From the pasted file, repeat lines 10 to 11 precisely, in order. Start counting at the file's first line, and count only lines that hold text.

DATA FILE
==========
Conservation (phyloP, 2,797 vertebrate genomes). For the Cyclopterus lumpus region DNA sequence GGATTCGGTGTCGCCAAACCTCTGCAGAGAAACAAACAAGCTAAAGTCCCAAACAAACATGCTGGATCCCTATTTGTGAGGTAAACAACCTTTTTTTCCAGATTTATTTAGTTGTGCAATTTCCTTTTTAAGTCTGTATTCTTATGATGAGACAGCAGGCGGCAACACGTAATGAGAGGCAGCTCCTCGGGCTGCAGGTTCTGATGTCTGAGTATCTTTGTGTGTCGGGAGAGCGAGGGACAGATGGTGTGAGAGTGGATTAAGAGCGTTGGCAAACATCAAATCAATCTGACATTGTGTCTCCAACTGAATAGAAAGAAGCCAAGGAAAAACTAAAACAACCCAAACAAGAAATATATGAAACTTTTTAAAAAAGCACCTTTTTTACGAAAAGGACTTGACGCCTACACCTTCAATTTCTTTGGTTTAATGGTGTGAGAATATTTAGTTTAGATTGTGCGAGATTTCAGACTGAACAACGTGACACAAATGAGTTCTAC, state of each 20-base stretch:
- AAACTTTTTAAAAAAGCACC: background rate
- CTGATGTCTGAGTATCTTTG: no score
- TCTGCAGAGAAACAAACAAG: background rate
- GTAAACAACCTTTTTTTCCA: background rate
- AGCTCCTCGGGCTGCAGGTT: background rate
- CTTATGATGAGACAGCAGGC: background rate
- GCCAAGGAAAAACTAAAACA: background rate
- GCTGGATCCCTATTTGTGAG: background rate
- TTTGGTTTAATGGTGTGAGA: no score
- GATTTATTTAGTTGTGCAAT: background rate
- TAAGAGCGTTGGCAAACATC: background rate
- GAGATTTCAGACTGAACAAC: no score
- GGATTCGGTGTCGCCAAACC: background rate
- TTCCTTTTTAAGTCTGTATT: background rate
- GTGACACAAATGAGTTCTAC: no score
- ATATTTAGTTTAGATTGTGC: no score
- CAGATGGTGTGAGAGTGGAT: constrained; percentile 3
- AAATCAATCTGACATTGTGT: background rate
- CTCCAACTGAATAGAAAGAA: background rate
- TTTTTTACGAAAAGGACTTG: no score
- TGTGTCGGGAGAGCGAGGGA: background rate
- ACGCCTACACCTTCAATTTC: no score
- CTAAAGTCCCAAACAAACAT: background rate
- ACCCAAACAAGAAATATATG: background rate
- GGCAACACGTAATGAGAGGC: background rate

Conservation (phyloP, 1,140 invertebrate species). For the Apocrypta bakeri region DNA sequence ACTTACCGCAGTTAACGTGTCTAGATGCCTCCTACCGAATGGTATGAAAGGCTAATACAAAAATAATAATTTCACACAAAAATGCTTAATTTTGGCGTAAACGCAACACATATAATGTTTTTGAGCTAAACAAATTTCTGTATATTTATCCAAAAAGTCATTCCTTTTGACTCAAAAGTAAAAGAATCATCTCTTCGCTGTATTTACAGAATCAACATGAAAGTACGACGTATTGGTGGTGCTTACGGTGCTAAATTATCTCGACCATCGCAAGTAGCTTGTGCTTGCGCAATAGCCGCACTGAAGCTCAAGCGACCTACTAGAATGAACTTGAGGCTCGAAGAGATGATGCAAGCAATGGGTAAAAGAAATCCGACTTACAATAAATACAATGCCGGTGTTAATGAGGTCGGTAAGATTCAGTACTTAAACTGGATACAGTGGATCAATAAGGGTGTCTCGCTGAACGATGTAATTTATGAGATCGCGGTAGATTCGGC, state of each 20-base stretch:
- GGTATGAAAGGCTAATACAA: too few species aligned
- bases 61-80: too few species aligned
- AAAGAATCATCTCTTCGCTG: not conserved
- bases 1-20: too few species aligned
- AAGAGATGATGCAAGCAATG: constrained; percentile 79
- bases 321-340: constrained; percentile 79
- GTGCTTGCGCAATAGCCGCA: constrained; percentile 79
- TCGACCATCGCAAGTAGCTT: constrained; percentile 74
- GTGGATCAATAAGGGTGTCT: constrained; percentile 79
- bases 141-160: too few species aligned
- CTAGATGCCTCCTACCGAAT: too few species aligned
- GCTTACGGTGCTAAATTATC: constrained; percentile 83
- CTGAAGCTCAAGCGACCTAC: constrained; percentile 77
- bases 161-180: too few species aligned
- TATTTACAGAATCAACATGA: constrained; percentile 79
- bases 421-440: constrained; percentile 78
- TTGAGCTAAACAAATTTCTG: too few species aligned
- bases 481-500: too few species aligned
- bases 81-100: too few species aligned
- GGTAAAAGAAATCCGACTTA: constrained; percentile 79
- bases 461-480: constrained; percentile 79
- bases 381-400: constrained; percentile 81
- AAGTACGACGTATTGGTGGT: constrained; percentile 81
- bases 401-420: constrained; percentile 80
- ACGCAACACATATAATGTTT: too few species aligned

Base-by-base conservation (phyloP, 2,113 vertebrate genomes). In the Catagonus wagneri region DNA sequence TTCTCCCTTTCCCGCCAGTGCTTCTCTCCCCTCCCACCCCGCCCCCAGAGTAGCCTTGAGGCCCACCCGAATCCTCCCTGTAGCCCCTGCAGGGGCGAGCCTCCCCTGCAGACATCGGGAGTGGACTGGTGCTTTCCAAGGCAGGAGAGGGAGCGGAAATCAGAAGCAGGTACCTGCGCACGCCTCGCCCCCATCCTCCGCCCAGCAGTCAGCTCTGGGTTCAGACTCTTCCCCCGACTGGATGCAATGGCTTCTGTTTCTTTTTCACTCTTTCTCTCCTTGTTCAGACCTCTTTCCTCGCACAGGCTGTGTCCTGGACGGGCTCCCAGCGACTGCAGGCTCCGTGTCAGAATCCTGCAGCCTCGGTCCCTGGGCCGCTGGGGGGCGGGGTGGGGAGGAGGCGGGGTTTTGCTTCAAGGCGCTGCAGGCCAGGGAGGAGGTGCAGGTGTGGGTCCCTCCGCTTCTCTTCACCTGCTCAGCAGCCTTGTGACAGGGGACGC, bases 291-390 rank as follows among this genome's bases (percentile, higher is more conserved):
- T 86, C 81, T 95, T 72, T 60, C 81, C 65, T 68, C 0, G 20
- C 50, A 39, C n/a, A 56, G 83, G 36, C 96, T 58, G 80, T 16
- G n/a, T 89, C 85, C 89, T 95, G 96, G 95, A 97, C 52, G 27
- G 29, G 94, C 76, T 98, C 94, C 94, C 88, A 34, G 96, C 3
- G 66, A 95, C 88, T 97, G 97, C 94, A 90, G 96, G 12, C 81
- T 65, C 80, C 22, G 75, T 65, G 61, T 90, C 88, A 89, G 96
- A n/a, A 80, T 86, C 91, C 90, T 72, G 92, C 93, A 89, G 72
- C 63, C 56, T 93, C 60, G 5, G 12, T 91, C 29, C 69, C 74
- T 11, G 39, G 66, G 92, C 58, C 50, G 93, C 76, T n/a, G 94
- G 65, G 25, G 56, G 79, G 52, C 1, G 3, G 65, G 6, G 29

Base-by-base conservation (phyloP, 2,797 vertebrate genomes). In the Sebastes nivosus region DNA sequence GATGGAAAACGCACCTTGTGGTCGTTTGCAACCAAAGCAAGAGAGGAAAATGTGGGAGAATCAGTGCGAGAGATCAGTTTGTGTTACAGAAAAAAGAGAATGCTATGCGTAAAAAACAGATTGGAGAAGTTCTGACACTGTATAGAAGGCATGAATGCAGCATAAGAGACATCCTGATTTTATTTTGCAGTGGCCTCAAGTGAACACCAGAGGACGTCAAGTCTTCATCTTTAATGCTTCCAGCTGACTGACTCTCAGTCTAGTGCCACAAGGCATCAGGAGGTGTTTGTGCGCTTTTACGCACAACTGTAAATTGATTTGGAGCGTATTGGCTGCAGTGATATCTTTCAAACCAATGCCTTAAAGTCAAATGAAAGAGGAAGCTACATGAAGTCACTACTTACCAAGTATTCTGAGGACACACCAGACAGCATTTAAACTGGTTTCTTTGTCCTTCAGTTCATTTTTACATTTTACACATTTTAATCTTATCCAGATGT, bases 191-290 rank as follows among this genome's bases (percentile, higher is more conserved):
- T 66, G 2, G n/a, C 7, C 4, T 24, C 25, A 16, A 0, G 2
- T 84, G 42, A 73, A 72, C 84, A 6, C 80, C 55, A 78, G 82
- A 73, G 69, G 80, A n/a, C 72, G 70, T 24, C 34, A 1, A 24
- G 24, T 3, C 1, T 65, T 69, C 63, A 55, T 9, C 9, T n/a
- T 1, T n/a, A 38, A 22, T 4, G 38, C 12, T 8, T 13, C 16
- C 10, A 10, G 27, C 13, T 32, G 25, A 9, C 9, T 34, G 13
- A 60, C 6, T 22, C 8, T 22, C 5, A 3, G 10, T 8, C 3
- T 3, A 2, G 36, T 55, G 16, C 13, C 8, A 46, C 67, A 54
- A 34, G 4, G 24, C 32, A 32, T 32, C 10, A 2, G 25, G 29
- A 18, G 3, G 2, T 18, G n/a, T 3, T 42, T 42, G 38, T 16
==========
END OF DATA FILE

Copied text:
- TTTGGTTTAATGGTGTGAGA: no score
- GATTTATTTAGTTGTGCAAT: background rate